2012-Glen-Urquhart-Suit3. Skyfall (2012): An overly-tight suit that unnecessarily pulls and creases, with narrow lapels, a short jacket length and low-rise skinny trousers. Read more.

Which of Bond's most fashionable suits is the worst?

  • The Spy Who Loved Me (37%, 1,067 Votes)
  • Licence to Kill (35%, 1,015 Votes)
  • Skyfall (29%, 840 Votes)

Total Voters: 2,922

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If there’s another Bond film that you think has worse clothing, please feel free to mention it in the comments below.

The Last 1980s Suit: Navy Pick-and-Pick


For the climax of Licence to Kill, Timothy Dalton dresses in a dark blue pick-and-pick suit very contemporary to 1989. Though it may not look expensive, the suit is from Florentine fashion designer Stefano Ricci. The jacket has two buttons with a low button stance and low-gorge, slightly wide notched lapels, with flapped pockets, three-button cuffs and no vent. In the scene before we see Dalton in the full suit, we see him in just the trousers, which have triple reverse pleats and plain hems. The suit has a very full fit with padded, extended shoulders, and though it’s fashionable for the era it still has a poor fit. Though it’s possible to have a well-fitting, full-cut jacket, the sloppy back on Dalton’s suit is unacceptable.


Dalton wears a white shirt with a small point collar, single-button mitre cuffs, a placket and a breast pocket. It’s a ready-to-wear shirt with a typical baggy fit. Again, the shirt is very typical for American and some Italian makers at the time. He wears a black belt and black low-vamp moccasins. The shoes are straight out of the Ian Fleming novels, and the rest of the outfit would be something the literary Bond would wear in concept—along with a black knitted tie—but not in execution.


The Advantages of Braces


Navy and green stripe braces with black leather ends, blue barathea braces with white goatskin ends, and printed silk braces with tan leather ends.

Not many people wear braces anymore. Sometimes called suspenders in America, braces are the most secure way to hold up one’s trousers. When wearing braces, your trousers stay at the same height all day long. They never sag, which can happen all too often with a belt or side adjusters. With a three-piece suit they also prevent a bit of shirt from showing underneath the waistcoat, like we see with Sean Connery in his fight scenes. If you’re worried about braces showing, nobody will ever know when you’re wearing a three-piece suit. They will also always be hidden when wearing a double-breasted suit. Another great advantage is that trousers can be worn a bit looser than with a belt, which is especially helpful to people who have health problems caused by too tight trousers. Braces require a higher-than-currently-fashionable trouser rise to work properly. Braces allow trousers to hang elegantly from the waist and can be a bit awkward on low-rise trousers.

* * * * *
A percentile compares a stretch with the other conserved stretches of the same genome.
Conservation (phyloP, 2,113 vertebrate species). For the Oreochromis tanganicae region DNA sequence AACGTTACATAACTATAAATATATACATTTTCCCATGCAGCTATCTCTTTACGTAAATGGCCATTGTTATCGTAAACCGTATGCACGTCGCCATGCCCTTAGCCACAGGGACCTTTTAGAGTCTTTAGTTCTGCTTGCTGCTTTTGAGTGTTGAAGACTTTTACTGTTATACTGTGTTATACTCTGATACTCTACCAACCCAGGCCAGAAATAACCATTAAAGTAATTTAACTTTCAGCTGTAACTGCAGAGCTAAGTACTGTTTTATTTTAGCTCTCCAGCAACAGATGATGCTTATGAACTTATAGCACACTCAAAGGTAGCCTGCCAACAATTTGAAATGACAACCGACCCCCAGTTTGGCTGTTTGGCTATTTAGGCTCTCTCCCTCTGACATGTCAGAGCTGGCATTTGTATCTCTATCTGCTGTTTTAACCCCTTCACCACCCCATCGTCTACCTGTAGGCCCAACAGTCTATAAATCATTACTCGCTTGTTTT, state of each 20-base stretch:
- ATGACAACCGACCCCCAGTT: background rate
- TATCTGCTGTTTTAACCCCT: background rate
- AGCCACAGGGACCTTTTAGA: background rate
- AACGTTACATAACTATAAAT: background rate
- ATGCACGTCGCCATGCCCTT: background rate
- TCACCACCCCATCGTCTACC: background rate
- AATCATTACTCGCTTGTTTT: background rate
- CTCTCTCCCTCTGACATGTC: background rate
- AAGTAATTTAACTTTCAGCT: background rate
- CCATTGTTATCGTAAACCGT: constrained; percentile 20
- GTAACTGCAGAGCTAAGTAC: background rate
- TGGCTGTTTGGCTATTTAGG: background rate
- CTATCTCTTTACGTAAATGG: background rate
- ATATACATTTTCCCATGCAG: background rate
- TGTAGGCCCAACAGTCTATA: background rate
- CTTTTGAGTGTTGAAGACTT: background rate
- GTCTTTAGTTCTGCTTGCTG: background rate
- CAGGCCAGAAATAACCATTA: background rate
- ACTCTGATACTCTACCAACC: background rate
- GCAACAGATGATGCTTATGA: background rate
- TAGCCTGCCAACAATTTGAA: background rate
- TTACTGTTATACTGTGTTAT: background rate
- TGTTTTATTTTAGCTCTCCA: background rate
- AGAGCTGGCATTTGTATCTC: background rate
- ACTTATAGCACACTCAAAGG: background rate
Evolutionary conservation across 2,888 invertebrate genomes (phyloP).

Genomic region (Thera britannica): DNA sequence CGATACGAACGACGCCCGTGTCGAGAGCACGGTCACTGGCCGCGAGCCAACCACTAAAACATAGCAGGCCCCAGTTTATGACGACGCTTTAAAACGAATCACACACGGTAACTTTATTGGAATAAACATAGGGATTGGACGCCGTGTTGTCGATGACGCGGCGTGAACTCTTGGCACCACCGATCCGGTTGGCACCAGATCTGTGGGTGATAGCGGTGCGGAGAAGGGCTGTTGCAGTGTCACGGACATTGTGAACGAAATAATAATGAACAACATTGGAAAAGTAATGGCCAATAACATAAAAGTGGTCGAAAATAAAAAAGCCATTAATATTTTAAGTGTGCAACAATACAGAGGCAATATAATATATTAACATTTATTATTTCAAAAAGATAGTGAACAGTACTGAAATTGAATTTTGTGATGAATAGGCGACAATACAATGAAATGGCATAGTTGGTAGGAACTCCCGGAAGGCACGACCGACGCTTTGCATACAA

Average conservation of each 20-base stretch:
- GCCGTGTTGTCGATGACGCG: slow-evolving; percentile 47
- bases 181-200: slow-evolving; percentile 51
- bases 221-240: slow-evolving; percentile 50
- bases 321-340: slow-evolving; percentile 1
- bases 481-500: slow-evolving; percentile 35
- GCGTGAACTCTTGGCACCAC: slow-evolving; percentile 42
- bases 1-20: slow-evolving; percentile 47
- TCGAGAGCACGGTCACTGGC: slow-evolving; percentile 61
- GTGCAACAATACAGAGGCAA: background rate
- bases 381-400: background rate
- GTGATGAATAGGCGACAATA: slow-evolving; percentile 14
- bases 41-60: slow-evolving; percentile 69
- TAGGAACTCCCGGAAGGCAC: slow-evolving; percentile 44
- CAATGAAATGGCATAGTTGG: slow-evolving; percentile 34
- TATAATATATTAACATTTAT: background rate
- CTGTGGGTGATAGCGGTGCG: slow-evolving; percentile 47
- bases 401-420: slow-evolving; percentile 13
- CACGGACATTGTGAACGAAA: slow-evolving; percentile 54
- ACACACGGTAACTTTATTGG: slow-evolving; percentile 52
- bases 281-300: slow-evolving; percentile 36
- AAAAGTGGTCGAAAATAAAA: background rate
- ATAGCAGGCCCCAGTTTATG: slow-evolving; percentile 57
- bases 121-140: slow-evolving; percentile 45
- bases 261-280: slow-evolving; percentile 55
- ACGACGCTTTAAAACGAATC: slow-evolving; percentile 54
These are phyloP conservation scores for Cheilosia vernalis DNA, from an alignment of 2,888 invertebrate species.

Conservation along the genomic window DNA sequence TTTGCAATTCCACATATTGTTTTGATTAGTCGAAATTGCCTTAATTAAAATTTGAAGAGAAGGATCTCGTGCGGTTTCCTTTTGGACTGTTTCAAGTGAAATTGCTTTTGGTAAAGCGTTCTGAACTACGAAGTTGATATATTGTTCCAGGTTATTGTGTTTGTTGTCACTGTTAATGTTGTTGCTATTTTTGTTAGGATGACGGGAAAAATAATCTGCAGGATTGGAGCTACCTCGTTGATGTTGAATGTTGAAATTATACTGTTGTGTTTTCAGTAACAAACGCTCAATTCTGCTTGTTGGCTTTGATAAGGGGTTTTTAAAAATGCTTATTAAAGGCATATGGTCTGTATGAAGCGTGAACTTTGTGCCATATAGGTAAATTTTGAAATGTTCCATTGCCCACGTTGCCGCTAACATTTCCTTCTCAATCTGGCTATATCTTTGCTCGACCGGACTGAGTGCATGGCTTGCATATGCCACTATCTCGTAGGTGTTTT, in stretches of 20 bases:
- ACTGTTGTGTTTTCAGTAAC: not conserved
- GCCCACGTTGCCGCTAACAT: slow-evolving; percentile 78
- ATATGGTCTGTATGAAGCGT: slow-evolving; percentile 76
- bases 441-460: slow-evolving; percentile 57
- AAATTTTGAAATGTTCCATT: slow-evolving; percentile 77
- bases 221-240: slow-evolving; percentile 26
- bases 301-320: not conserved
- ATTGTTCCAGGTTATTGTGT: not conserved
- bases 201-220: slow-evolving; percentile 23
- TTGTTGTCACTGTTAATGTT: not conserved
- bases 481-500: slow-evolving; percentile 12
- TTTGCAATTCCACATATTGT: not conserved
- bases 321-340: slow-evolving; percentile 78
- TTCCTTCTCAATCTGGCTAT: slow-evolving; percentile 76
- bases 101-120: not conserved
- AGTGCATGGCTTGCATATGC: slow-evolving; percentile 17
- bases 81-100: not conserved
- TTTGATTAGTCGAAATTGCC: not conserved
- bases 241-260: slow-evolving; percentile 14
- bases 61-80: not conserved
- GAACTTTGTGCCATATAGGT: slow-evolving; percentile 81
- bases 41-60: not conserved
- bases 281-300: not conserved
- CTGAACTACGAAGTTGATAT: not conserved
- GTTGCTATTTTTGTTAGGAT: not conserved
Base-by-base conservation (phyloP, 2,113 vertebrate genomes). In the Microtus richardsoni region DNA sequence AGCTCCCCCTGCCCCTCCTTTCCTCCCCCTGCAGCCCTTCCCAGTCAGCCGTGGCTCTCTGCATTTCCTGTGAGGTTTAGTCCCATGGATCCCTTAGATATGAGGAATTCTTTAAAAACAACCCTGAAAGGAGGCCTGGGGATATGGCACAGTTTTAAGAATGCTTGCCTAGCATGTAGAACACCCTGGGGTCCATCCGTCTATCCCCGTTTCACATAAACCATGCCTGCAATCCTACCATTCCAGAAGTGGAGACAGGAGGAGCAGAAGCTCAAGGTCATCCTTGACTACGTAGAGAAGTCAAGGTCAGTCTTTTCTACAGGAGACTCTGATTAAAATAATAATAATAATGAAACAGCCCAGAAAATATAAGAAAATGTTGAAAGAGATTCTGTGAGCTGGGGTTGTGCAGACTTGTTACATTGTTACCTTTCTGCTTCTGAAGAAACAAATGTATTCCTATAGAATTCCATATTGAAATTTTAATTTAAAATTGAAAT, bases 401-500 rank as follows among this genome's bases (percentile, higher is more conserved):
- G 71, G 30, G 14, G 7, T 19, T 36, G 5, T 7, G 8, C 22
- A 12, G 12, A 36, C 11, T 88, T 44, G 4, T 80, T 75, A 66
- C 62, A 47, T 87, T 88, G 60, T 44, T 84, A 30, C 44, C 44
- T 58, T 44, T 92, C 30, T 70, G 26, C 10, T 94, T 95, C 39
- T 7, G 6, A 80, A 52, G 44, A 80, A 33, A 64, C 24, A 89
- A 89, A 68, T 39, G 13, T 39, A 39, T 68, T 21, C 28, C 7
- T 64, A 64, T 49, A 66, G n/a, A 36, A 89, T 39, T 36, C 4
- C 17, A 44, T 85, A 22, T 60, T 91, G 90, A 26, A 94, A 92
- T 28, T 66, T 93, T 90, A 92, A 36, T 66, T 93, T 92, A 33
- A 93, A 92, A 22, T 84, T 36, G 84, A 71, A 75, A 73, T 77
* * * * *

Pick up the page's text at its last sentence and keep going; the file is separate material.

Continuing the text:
Barathea braces are great for year-round wear and wool boxcloth braces are great for winter. Striped grosgrain braces can be worn whenever a regimental striped tie is appropriate, and fancy printed silks are great for almost any occasion. Since braces aren’t meant to be seen, you can really wear any braces you want to. You can pick your braces as you pick your lining, to match or to contrast. But the leather ends, like a belt, should match the shoes. That is unless the ends are white goatskin, which goes with everything. Proper braces button on, not clip on, and are preferably not elastic in the front. Braces do, however, always have elastic in the back. If that elastic wears out—and if the braces are properly cared for the elastic will wear out before the front parts do—it can be replaced.


Ralph Fiennes in Skyfall wearing navy fleur de lys braces and attached to tabs in the back of his trousers.

Braces and a belt should never be worn together since they are achieving the same goal, so it’s okay to wear your trousers with empty belt loops if you’re wearing braces. It’s better to not have belt loops if you’re wearing braces, but side adjusters are best if you want the option to not wear the trousers with braces. For trousers only worn with braces they can be cut with a “braces back” that is higher than in the front. For a similar effect, cloth tabs can be sewn into the back so the braces attach higher in the back than in the front, but they can be tucked away for when not wearing braces. Ralph Fiennes wears such a style in Skyfall. Buttons for braces are typically found inside the waistband on trousers with belt loops or side adjusters. On trousers just meant for braces the front buttons are often put on the outside for additional comfort.